I bumped into someone today on the way home from work. It was a pleasant surprise to see them as we hadn’t met up for over a year.
She asked after my father (she knew from a brief conversation late last year that he’d died) to see how I was feeling. I said I was coping when she asked if it was “difficult”.
Yes, it is ‘difficult’ but for the opposite reasons that you are thinking of. Yet, this is not something I would ever dare to say out loud to most people. I am still too frightened to admit the truth about my father.
It doesn’t help that most people I have come across either have a loving relationship with their dad or their father is the most caring individual in the world. The other thing that doesn’t help is if their dedicated, loving father has also passed away.
Whilst I’m silently screaming with joy and relief, their world has been torn apart. To even mention that somewhere, in the big wide world, there are actual men out there terrorising their children, abusing and demoralising them, mentally ripping their hearts to pieces. It is unimaginable for these people to perceive that any father could set out to deliberately hurt or wound their child. My father was one of those men. He lived life torturing me. He gained enjoyment from seeing me suffer. The emotional scars that filled me were his sadistic rewards.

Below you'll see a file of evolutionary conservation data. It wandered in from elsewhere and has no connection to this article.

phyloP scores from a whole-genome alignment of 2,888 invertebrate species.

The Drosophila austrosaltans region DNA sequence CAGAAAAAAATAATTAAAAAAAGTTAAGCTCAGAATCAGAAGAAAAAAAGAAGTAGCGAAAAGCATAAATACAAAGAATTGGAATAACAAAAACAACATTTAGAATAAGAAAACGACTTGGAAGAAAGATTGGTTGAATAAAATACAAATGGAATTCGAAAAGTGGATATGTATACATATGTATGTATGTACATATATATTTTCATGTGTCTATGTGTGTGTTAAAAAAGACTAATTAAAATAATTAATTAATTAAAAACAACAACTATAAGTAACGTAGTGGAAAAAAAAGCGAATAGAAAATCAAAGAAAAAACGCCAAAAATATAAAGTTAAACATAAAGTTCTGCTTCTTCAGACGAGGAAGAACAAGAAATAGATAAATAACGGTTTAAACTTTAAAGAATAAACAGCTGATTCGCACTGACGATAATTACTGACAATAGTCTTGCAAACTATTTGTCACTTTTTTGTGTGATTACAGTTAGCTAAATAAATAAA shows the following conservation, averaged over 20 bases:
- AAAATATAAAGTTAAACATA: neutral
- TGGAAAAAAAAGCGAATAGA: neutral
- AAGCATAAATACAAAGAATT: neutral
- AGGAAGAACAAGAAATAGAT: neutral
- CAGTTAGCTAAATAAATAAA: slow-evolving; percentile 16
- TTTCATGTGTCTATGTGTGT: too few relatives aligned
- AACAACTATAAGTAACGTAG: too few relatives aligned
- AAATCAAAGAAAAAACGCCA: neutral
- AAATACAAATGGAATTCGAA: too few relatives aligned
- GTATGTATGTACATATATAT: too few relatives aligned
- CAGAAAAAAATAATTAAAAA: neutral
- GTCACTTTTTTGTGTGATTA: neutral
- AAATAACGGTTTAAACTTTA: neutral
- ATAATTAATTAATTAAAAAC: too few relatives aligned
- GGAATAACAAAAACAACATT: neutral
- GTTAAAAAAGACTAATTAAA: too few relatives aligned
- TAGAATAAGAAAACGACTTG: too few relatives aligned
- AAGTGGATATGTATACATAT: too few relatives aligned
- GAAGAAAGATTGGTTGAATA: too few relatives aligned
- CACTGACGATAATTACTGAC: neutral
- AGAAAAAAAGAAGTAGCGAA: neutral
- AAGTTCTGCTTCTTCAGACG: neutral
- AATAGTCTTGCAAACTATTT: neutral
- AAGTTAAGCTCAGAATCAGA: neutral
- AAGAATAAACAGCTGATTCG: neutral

This is why, in certain situations, I have to gloss over the truth.
I can’t be open and honest in case it upsets them or worse, they question me. I think I hate that the most. I do not expect to have to defend myself to you over a man you have never met. A man that has scarred me for life. Just because that lowlife was graced with the title – FATHER, it never actually made him one. He was never a father in any sense of the word.
Since starting the blog, I have been questioned, judged and even interrogated by friends – new and old, colleagues and even total strangers.
It happened. He did it.
I should not have to justify my abuse.
I want to feel free to tell the truth.